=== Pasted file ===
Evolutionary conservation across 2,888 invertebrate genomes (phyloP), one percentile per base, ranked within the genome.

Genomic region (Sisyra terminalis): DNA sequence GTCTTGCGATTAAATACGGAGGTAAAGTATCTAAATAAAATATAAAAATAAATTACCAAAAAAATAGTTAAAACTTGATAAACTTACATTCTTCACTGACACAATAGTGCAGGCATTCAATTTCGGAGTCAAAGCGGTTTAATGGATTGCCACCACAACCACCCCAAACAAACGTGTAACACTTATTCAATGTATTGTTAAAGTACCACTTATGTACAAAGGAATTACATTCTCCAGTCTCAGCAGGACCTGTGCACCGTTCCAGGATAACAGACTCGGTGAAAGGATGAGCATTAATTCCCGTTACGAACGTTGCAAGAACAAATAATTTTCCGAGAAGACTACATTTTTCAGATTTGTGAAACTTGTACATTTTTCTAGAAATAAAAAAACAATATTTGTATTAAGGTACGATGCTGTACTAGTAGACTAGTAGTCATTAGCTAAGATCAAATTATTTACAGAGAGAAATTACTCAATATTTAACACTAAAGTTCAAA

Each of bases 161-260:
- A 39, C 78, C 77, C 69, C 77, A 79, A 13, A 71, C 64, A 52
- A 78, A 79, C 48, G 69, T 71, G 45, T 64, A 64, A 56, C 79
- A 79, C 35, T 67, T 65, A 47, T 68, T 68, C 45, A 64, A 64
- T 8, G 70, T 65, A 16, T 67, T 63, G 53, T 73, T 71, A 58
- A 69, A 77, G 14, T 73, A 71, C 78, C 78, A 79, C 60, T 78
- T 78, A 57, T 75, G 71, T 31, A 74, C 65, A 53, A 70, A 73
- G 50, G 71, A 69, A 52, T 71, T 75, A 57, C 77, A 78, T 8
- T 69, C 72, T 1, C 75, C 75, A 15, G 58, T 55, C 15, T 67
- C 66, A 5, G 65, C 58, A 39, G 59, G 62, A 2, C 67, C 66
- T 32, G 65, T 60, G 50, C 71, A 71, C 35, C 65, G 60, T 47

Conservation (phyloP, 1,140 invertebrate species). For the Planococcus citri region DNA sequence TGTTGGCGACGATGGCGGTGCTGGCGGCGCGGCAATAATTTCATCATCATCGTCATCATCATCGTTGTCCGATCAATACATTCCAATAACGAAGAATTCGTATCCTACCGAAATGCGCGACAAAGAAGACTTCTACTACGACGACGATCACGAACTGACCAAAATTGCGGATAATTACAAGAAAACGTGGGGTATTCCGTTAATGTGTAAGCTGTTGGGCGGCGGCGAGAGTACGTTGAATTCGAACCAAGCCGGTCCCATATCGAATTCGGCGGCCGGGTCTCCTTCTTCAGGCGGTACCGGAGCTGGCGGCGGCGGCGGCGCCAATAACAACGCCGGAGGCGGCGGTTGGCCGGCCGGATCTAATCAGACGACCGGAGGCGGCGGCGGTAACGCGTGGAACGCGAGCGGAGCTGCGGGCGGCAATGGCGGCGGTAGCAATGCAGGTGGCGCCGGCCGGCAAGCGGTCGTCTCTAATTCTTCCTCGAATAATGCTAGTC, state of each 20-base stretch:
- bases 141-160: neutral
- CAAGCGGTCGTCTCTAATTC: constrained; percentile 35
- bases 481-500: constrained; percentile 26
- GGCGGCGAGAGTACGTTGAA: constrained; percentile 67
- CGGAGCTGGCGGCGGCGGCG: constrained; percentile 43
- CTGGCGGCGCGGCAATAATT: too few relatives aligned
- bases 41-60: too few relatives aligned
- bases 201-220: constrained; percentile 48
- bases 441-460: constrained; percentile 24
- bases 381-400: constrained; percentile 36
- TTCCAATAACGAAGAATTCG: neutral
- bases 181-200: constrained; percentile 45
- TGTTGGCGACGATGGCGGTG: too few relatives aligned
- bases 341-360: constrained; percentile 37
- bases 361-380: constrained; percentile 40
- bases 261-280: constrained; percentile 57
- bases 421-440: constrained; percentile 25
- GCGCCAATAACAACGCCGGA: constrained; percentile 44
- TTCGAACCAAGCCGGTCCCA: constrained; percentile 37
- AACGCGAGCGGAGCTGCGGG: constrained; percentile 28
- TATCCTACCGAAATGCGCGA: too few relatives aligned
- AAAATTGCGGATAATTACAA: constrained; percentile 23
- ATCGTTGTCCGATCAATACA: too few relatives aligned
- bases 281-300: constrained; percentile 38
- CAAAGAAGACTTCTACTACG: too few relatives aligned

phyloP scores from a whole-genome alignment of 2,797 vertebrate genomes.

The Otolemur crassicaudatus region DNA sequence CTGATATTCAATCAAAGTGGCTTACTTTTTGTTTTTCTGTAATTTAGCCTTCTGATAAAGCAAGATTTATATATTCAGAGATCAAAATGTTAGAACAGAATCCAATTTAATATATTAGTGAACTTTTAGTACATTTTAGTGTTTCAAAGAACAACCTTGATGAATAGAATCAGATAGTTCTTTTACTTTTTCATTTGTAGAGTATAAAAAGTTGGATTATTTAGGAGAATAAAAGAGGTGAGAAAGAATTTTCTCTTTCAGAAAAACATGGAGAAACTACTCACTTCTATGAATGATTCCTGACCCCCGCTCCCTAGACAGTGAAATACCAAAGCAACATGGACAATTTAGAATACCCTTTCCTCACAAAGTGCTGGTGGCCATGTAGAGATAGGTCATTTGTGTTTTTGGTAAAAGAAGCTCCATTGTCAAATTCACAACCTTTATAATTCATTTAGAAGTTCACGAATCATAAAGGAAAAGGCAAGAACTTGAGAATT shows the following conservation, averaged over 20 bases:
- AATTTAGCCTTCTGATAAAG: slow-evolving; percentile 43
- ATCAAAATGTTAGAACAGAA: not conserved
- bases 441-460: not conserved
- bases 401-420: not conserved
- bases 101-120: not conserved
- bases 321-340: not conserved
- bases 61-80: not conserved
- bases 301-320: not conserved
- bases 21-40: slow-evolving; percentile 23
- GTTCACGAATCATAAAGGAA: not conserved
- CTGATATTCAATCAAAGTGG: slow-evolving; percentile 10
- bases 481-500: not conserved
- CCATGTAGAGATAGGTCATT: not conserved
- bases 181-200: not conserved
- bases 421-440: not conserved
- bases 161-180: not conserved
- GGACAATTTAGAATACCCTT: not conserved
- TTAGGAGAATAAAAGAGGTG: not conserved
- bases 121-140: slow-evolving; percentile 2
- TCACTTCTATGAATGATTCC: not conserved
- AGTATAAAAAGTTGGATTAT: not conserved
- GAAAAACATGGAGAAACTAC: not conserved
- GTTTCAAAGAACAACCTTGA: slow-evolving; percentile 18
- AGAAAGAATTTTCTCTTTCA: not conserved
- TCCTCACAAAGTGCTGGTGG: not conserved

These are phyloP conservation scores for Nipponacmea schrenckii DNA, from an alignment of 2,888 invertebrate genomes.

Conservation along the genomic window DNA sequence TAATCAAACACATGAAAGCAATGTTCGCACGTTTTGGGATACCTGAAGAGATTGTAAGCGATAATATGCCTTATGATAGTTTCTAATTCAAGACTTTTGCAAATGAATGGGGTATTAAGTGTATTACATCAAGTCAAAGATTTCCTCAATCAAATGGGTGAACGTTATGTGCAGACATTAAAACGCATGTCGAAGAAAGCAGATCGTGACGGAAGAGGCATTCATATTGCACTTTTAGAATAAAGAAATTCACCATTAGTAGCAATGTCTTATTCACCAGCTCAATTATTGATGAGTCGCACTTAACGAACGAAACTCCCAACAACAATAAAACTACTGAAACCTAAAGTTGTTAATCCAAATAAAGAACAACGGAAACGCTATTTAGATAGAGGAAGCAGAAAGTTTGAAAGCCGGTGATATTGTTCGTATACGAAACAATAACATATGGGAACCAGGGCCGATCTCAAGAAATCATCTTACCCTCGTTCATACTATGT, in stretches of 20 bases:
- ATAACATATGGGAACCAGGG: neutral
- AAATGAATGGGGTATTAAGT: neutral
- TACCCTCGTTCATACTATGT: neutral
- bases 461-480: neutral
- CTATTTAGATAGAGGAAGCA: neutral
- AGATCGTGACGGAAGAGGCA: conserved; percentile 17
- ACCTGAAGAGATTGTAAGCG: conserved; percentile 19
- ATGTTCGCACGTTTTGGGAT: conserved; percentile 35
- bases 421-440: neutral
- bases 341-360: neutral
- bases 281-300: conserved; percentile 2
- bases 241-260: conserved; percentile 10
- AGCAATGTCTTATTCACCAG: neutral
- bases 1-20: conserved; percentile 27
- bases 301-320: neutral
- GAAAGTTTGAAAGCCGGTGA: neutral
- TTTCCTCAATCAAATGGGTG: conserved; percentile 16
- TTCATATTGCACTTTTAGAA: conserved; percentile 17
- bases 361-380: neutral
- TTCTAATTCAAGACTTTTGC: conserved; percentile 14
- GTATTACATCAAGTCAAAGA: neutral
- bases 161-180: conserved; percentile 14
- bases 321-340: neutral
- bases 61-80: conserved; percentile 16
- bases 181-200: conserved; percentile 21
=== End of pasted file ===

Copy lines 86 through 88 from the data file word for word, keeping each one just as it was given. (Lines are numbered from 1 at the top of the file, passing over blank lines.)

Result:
- TTCATATTGCACTTTTAGAA: conserved; percentile 17
- bases 361-380: neutral
- TTCTAATTCAAGACTTTTGC: conserved; percentile 14